PLANS to remove Holyrood’s European flag after Brexit have been scrapped, sparking a row over political interference.

A vote called by SNP ministers overturned a decision by the Scottish Parliament’s governing body to permanently lower the flag, which is located in front of building, at 11pm on Friday.

MSPs voted by 63 to 54 to keep it in place, with one abstention.

But critics slammed the Scottish Government for wasting Holyrood’s time and setting a “dangerous precedent” by overruling the cross-party Scottish Parliamentary Corporate Body, which is supposed to be neutral.

It is the first time a decision of the SPCB, which is responsible for the day-to-day running of Holyrood, has been overturned by MSPs.

Scottish Conservative chief whip Maurice Golden said the SNP had “ensured a day of embarrassment for the Scottish Parliament”.

He said: “What must the rest of the world think when they see the party of government ensuring crucial parliamentary time is abused in this way?

“Major devolved portfolios like health, education and justice have descended into crisis under 13 years of SNP rule.

“We should be using this time to talk about how to get badly-delayed hospitals open, how to raise standards in schools and how to protect the number of police officers patrolling the streets.

“Instead, the day has been dominated by the nationalists’ childish hobby horses.

“Together with the subservient Greens, the behaviour by the SNP on these issues – from the First Minister down – has been a complete disgrace.”

His comments came after a bad-tempered debate in the Scottish Parliament.

Earlier, Culture Secretary Fiona Hyslop said: "We need to give practical demonstration to the sense of loss that so many in this chamber and beyond will feel when we are no longer members of the European Union."

She said the vote gives the Scottish Parliament a choice on the issue, adding the SPCB's decision to remove the flag "does not reflect the views of Parliament as a whole".

During her speech, Ms Hyslop repeatedly rejected an intervention from Labour MSP Neil Findlay, which he could be heard describing as "a disgrace".

Mr Findlay raised a point of order with Deputy Presiding Officer Linda Fabiani, complaining backbenchers were not due to speak in the debate and so should be allowed to interject.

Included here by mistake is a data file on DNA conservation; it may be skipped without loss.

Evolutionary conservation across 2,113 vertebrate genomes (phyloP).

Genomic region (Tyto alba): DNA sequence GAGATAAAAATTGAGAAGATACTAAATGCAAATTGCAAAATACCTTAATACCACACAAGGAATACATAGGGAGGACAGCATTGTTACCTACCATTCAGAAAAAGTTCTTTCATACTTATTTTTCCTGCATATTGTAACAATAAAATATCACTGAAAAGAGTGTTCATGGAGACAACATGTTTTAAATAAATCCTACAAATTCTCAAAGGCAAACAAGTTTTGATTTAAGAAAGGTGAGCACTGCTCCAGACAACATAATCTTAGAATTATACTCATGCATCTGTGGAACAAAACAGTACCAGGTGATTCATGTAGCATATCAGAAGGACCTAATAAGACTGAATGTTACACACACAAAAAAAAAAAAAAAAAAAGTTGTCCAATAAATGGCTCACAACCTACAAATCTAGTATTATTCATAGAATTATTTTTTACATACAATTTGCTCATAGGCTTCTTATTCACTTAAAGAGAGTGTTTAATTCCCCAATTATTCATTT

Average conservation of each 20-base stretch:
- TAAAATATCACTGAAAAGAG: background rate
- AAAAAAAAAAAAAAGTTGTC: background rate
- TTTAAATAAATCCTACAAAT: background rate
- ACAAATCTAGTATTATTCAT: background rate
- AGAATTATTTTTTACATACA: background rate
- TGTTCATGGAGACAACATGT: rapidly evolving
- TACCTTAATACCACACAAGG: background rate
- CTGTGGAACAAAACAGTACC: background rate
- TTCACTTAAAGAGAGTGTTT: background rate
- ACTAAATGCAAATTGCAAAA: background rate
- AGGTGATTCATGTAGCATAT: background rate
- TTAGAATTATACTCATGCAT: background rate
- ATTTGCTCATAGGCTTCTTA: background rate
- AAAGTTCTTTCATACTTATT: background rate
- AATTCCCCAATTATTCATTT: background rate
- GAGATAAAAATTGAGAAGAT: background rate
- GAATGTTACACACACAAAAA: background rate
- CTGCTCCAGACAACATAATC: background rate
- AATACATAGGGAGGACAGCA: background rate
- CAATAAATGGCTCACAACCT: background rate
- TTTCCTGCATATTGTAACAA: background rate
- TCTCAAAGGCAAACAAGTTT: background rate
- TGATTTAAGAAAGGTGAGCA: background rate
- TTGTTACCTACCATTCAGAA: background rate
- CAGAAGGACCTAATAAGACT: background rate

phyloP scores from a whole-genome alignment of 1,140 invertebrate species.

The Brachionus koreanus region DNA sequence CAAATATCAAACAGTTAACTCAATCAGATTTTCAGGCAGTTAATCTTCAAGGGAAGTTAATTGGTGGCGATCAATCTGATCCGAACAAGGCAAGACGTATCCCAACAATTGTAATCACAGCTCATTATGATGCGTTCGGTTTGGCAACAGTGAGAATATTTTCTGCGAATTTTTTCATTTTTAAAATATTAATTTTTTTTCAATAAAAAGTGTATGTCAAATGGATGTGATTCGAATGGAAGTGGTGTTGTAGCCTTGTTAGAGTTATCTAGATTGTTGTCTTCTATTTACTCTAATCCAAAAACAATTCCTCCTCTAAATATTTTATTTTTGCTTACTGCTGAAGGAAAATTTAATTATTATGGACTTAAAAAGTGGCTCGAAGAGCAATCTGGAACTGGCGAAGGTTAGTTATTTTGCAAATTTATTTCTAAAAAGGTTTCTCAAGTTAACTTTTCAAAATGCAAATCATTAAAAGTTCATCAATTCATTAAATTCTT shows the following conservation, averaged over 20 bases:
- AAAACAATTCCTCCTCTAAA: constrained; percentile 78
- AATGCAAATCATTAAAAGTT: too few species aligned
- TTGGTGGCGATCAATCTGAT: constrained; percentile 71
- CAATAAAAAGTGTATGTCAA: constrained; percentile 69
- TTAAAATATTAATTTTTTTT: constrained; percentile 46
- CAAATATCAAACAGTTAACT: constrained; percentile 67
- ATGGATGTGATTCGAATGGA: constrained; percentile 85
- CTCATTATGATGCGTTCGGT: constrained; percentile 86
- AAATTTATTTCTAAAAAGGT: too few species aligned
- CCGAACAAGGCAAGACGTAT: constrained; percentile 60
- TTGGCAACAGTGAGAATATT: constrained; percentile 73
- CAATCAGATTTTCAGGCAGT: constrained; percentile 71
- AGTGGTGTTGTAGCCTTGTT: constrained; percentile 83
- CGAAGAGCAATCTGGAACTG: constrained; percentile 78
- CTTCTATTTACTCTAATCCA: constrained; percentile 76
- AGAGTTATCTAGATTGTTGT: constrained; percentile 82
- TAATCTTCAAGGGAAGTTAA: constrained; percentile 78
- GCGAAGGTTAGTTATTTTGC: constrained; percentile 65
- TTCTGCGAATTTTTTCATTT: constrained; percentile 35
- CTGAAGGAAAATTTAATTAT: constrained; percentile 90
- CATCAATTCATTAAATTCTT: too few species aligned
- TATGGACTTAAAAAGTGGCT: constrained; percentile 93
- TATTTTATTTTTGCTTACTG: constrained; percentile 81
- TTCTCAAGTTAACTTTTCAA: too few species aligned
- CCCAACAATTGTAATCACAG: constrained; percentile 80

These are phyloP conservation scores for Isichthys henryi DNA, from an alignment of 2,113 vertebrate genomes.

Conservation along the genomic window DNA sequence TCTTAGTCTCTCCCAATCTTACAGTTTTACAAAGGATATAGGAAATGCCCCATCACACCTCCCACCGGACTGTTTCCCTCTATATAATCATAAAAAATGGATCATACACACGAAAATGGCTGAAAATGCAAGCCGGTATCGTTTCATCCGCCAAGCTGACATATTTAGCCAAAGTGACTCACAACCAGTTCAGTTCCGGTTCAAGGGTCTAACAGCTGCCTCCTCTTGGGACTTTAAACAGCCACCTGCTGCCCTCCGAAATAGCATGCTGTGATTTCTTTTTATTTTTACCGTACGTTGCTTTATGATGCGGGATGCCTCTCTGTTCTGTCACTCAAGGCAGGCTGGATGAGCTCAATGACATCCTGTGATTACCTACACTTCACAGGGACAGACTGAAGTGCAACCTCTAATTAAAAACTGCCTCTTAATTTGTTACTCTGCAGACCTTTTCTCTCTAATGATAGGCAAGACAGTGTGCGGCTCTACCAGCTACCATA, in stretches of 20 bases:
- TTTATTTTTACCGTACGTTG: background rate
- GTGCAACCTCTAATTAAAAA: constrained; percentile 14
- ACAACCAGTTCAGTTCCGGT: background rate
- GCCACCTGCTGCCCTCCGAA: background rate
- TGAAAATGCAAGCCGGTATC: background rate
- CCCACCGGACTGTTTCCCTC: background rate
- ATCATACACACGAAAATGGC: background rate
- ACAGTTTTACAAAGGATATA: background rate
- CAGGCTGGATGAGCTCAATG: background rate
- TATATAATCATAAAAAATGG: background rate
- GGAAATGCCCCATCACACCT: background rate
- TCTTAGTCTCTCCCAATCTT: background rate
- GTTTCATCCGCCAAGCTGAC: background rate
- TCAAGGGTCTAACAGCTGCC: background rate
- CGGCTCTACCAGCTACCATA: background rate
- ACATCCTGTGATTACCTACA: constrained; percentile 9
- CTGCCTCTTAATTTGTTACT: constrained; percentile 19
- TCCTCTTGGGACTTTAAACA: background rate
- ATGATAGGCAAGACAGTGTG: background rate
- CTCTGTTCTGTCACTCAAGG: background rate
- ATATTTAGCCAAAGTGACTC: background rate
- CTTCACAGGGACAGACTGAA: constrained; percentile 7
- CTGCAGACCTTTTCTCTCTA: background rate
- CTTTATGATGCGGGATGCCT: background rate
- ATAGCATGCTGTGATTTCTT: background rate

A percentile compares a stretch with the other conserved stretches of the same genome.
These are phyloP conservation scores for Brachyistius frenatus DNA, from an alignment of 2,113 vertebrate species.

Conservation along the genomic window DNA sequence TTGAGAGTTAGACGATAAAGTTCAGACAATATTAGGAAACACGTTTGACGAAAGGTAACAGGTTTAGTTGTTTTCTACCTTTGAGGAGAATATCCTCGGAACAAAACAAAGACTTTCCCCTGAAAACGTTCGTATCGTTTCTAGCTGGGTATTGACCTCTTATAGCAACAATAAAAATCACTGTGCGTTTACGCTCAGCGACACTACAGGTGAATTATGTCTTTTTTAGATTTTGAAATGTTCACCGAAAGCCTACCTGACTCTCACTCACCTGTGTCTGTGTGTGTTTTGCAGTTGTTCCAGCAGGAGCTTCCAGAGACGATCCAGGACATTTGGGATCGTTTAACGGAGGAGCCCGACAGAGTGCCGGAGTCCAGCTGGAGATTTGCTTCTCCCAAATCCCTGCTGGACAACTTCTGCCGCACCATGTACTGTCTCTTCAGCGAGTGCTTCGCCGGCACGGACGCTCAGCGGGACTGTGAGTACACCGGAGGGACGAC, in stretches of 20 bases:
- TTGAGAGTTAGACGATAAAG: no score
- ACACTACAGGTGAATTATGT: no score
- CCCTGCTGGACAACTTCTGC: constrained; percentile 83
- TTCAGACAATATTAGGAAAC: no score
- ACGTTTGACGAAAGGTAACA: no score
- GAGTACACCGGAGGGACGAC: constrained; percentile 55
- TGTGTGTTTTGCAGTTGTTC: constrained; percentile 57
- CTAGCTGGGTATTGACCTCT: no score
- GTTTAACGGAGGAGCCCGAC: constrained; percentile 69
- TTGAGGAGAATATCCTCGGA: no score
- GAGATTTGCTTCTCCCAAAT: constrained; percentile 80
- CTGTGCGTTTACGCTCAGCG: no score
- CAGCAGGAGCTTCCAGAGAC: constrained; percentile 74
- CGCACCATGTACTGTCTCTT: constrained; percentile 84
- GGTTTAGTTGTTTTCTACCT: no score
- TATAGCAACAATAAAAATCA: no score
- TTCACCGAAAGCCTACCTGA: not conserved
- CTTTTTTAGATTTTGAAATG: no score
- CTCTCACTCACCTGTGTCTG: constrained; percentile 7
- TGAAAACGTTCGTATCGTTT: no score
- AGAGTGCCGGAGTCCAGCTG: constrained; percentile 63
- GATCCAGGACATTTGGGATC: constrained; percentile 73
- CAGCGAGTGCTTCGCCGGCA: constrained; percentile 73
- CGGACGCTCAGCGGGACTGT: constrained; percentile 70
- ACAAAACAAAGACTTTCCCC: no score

Ms Fabiani stepped in to chide MSPs for being "rude" in the chamber.

Scottish Tory MSP Liz Smith said the passing of the motion would set a dangerous precedent of the Government overruling the SPCB.

She said: "It is vital that there is full trust and confidence in the work of the corporate body to act in an impartial manner on behalf of all members, rather than on behalf of the political parties of the Parliament.

"The issue before this Parliament today is not what we think about the withdrawal of the UK from the EU, it's about whether members of this Parliament are prepared to undermine the corporate body.

"Are we well aware of the dangers that could provide?"

The debate also saw a clash between Scottish Green MSP Ross Greer and, Tory justice spokesman Liam Kerr and Liberal Democrat MSP Liam McArthur.

After announcing his support for the motion, Mr Greer took an intervention from Mr Kerr in which the Tory claimed his request for a ministerial statement on the state of the police estate in Scotland had been refused due to "lack of time".

Mr Kerr asked the Green MSP if he feels "any shame or embarrassment" for supporting such a debate going ahead.

Mr Greer responded: "I'm sure Mr Kerr enjoyed that moment of self-indulgence but I'm going to come to the point of the hypocrisy of the Tories in a moment."

The Green MSP also hit out at the Liberal Democrats, who had indicated before Mr McArthur spoke that they would not support the Government motion.

He said: "The only real losers here are the Liberal Democrats - the party of Europe - who, unless they're about to make some significant U-turn, are set to vote with the Conservatives to take the flag down."

In response, Mr McArthur said: "It's a matter of deep regret to me that this Parliament is having this debate on this Government motion and has just been subjected to that contribution from Ross Greer.

"This motion is not about the Council of Europe or the European family of nations. This parliament has flown the flag since 2004 to reflect our membership of the EU - removing the flag does not make the parliament anti-European, just as leaving it up does not make us pro-European. The flags are a statement of legal fact not of political desire."

Holyrood's Presiding Officer Ken Macintosh confirmed the flag will stay up. He said: “The Parliament has resolved to direct the SPCB to continue to fly the European flag daily from Holyrood, and I can confirm the SPCB will amend its flag flying policy with immediate effect.”